Butch Lee, Marcus Wallace and Willie Simmons spoke at Neshoba County Fair on their decision to run for Central District Transportation Commissioner.
Lee said he’s excited about seeing Mississippi products around the world, but that priorities need to be refocused on infrastructure.
“Exports are great, but the chickens better learn to swim if we don’t work on fixing these highways,” said Lee.
The mayor said he delivered results at the MS Fire Academy nearly 30 years ago.
“Results, not rhetoric,” said Lee.
The Transportation Commissioner hopeful said infrastructure impacts every aspect of Mississippi’s economy.
“If the roads aren’t fixed, stop, drop and roll becomes “chop, drop and roll” because timber will have to be floated down the river,” Lee said.
Lee said he’s tired of seeing studies and reports.
“You don’t talk about the problems, you get in there and fix them. I’m sick of studies, read a ton of them. They all say the same thing: infrastructure is falling away from us,” said Lee.
The Brandon mayor added there are five reasons he decided to run:
- Lawmakers don’t get it– they wouldn’t only talk about it during election season.
- Infrastructure hasn’t been updated in 32 years
- Lottery may not fix it–can’t place bets on what may be won
- The legislature has drifted toward telling cities and counties how to maintain their assets.
- Emergency Road and Bridge Fund– if the 102 roads and bridges, you’ll lose the federal funding. Over a billion dollars of projects requested that must be done now.
Wallace is currently serving his second term as mayor of Edwards and owner of a construction firm.
He says the first thing that has to be done is demolishing and disestablishing the relationships in politics. Wallace says he’s seen the process of allocations and its too political.
“I hate when I see a bridge being rebuilt and there are sources of revenue there…. But on other roads, dirt piles are being put up and folks have to drive 20 and 30 minutes out of their way. That’s not passion.”
Another goal of Wallace’s is beautification. Wallace said when you travel, you see things that excite you before you check-in. In Bolton and Edwards, the exit ramps are dark and you can’t tell they are open for business.
Willie Simmons will be leaving the Senate to run for Central District Transportation Commissioner. He spoke to listeners at the Neshoba County Fair on Wednesday.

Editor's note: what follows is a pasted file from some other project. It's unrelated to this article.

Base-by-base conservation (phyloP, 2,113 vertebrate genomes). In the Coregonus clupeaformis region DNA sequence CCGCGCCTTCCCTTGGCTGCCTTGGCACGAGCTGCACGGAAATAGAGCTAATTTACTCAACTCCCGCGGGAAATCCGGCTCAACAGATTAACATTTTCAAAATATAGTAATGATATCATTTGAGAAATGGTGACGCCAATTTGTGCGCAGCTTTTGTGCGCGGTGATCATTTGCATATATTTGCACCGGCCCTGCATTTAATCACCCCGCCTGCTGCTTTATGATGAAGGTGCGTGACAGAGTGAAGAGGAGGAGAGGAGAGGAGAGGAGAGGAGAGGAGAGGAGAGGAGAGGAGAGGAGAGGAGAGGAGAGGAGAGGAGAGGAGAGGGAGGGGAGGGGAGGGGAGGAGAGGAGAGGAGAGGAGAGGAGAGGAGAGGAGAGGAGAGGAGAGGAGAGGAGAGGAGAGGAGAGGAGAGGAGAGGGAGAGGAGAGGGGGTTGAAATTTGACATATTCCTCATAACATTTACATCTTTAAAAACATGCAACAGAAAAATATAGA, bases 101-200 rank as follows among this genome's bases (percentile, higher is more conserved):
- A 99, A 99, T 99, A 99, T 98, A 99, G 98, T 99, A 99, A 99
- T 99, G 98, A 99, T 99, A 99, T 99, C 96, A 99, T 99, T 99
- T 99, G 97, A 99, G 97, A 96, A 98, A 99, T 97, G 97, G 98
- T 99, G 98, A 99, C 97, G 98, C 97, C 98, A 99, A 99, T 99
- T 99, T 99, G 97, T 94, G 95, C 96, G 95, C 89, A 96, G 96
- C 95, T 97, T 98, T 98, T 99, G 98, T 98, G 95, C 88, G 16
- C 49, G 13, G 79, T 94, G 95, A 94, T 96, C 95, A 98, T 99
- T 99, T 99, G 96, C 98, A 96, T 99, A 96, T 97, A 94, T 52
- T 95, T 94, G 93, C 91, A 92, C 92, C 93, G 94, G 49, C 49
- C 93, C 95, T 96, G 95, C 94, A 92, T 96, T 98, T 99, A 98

Simmons says he has relationships established that would help to his advantage.
While traveling the state, Simmons said he has seen farmers, truckers, etc unable to drive across Mississippi because of the conditions of the roads and bridges, which has caused businesses to close. He added that on the way to the Neshoba County Fair, he crossed roads without shoulders and the bumpy roads add up to wear and tear on the consumer’s car.
Simmons said that roads without shoulders leave nowhere to go in an emergency situation, and he is working toward eradicating these issues and risks.
“On my way in, I saw no sign that said “Republican highway, Democratic Highway, or Independent Highway,” said Simmons. “Relationships would help me work across the aisle.”
Simmons said that he believes the gas tax needs to be increased. The user tax has been 18% since the 80s. His goal: Raise it 10 cents over three years. May equal $60 a year.
One of the former Senator’s primary concerns is that first responder can’t quickly access people who are on the wrong side of a failing bridge, which could mean life or death or full destruction of a home in the event of an emergency.
Chairman of Transportation, Dick Hall, also spoke at the 2019 Neshoba County Fair. He is not seeking reelection this year.
Hall has been in office for over 40 years. Education, healthcare, roads, and bridges were of top importance, and they’re still top discussion today.
“The one thing that happened with roads and bridges during that time, we passed that four-lane highway program— it became the 6th best program in the nation.”
But they failed to maintain it and now it’s one of the worst, said Hall.
1987 four-lane program was one of the best economic drivers in the last half-century.
“Why are we too dumb to do it again?” said Hall.
Hopefully the new legislature, new governor, and new Lt. Governor will have a plan to save our highway system, with the completion of the Philadelphia Bypass, according to Hall.
Hall calls for the adjustment of the fuel tax, saying once again Mississippi is behind the ball on it.
“Why are we always the last one?” said Hall.
Hall endorses Butch Lee, mayor of Brandon Mississippi to replace him as Transportation Commissioner for the Central District.
Hall says we cannot afford to fall further behind that what it is… and next week’s gubernatorial primary is important for that.